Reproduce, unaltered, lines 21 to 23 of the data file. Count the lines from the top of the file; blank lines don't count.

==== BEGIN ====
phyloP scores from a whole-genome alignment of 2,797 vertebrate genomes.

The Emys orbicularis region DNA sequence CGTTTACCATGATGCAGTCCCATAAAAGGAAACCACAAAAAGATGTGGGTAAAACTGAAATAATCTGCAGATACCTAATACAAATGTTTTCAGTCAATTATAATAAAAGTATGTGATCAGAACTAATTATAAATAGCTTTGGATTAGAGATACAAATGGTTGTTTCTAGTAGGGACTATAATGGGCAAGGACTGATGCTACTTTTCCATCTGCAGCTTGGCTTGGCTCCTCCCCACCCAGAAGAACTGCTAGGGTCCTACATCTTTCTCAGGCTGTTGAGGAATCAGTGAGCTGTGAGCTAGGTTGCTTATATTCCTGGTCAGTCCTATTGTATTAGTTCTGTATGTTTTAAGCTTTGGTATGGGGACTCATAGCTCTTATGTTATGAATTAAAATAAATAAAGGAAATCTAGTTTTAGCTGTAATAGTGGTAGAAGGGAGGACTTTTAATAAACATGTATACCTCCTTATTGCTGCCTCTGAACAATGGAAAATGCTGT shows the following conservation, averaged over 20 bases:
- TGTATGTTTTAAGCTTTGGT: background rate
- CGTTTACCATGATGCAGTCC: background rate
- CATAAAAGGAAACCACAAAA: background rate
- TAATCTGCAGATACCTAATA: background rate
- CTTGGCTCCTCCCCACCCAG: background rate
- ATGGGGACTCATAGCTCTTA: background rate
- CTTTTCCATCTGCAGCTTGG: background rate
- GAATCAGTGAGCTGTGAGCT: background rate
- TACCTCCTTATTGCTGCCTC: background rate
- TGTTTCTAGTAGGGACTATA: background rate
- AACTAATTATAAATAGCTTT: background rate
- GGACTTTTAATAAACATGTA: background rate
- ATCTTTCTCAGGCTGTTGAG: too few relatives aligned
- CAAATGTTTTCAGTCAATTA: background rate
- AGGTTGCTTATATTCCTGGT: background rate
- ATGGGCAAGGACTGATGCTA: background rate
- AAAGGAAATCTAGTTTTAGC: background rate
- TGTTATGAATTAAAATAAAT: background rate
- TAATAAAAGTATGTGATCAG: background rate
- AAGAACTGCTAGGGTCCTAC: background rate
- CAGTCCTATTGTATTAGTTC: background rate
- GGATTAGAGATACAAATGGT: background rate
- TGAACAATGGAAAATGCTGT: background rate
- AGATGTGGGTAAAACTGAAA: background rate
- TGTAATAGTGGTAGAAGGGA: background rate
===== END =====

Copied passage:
- TAATAAAAGTATGTGATCAG: background rate
- AAGAACTGCTAGGGTCCTAC: background rate
- CAGTCCTATTGTATTAGTTC: background rate